Have you ever wondered how to grow a bonsai tree from seeds? While you may believe it is an impossible feat to achieve, it can be much easier than you think. Bonsai is a Japanese art form of restricting and moulding the shape and size of trees. Similar practices exist in other cultures such as the Chinese practice of Penzai. In English, bonsai is used as an umbrella term covering all aspects of miniature trees that are grown in pots, thus making it a universally known term.
Unlike other plant cultivation practices, bonsai is not created for the purpose of food or medicine. Its main focus is on long-term cultivation and the shaping of one or more small trees. The end result is specimen dependent, and the variations are limitless. The art form of bonsai has been around for many centuries and can be traced back to 6th century Japan. Japan’s Zen Buddhism played a pivotal role in shaping the reputation and aesthetics of bonsai and helped make it what it is today.
Growing a bonsai tree from seed can be massively rewarding. Sure, it may take some time, care, and attention to detail, but the end result is well worth it and can provide you with a perfect specimen. The other benefit of growing a bonsai from seed is the amount of money that you can save, or potentially earn. A ready grown and fully matured bonsai can be worth upwards of 5000 USD, with the most expensive bonsai tree ever to be sold selling for 1.3 million dollars.
So how do you grow a bonsai from seed? What materials are you going to need? And what can you expect as an end result? Read on to discover how to grow your very own bonsai tree from seed and start to fall in love with this ancient art form.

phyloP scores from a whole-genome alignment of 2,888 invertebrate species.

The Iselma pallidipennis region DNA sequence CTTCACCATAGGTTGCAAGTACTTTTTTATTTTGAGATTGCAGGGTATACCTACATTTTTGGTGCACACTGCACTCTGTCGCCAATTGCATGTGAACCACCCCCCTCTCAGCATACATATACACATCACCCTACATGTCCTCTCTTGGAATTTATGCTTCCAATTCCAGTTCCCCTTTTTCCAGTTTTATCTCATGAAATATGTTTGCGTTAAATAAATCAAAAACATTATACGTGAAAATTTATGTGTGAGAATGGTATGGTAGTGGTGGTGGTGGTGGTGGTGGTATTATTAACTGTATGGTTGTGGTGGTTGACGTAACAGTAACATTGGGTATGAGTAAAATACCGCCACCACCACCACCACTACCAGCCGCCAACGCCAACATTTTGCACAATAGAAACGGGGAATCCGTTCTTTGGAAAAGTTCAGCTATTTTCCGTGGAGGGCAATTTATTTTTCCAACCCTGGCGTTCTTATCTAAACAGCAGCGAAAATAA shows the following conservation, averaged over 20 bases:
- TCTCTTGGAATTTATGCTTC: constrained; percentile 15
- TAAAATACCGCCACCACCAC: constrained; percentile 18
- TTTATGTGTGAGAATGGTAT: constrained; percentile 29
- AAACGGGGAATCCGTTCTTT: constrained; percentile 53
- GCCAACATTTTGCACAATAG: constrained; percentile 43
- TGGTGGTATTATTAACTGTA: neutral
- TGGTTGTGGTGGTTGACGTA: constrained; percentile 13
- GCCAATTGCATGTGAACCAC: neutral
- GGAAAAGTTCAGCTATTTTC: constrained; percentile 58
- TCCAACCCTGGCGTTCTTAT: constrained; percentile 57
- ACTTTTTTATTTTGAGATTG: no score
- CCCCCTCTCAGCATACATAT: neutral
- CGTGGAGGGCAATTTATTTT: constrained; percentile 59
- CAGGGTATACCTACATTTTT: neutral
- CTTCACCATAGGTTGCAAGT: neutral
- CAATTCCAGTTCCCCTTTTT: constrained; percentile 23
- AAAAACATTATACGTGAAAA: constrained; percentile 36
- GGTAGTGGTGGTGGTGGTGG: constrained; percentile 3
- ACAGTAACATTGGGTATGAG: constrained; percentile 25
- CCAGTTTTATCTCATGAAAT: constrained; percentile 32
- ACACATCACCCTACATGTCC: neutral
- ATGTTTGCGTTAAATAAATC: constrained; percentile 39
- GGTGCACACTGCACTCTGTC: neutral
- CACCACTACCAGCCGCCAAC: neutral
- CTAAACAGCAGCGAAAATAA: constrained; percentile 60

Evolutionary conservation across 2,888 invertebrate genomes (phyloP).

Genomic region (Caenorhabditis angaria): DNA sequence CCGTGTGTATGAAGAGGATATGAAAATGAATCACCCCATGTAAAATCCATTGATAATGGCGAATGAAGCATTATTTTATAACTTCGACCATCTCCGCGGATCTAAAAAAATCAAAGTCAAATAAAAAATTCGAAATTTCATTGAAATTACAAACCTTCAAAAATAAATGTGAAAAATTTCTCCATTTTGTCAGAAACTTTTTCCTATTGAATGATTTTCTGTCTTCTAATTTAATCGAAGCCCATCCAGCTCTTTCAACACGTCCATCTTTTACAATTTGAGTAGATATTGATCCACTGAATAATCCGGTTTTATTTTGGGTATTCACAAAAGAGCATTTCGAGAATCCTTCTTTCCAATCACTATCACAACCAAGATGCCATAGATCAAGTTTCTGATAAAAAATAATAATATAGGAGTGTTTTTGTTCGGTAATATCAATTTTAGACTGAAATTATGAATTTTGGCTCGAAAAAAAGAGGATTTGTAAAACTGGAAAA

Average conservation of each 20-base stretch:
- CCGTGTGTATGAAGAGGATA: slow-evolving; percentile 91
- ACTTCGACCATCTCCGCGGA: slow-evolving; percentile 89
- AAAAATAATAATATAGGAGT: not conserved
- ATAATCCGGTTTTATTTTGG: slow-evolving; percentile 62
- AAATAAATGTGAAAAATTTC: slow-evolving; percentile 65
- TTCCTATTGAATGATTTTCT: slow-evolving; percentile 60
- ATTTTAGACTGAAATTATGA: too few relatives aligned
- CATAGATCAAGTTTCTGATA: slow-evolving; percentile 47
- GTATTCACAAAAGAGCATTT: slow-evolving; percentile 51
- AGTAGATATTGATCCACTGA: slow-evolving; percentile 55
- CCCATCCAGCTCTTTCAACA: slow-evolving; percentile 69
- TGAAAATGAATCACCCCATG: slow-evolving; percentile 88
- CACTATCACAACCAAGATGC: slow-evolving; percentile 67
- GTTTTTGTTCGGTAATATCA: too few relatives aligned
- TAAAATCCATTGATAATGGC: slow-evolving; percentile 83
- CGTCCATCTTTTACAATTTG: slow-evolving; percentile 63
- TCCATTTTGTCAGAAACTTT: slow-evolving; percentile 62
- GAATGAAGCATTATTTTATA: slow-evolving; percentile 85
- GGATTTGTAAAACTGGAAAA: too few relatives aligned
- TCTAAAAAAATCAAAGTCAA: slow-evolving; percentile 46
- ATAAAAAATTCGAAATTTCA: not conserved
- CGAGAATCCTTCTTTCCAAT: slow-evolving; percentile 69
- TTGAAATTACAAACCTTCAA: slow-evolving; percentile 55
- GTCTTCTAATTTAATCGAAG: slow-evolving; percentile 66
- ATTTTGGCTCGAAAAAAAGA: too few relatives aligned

How to find the right seed?
Finding the right seed for your requirements is possibly the most important part of the whole process. While in theory any tree can be turned into a bonsai, certain specimens will produce a more aesthetically pleasing tree that conforms to bonsai growing standards.
Buying from a reputable site that specialises in bonsai seeds will guarantee that you will receive what you are buying. Avoid sites such as eBay as many of the bonsai seeds sold there are in fact not bonsai specimens at all. Ideally, you want seeds that are fresh and prepared ready for germination. There is no point in buying old seeds as the chance of germination is slim and you will just be wasting your money. Some good tips to use when buying bonsai seeds is to check customer feedback.
When buying seeds, consider the type of tree that you would like to grow. There are a plethora of species that you can buy, including Japanese maple, wisteria, magnolia, Chinese Elm, and dwarf pomegranate. Of course, there are many more varieties available depending on your personal preferences.
When is the best time to sow bonsai seeds?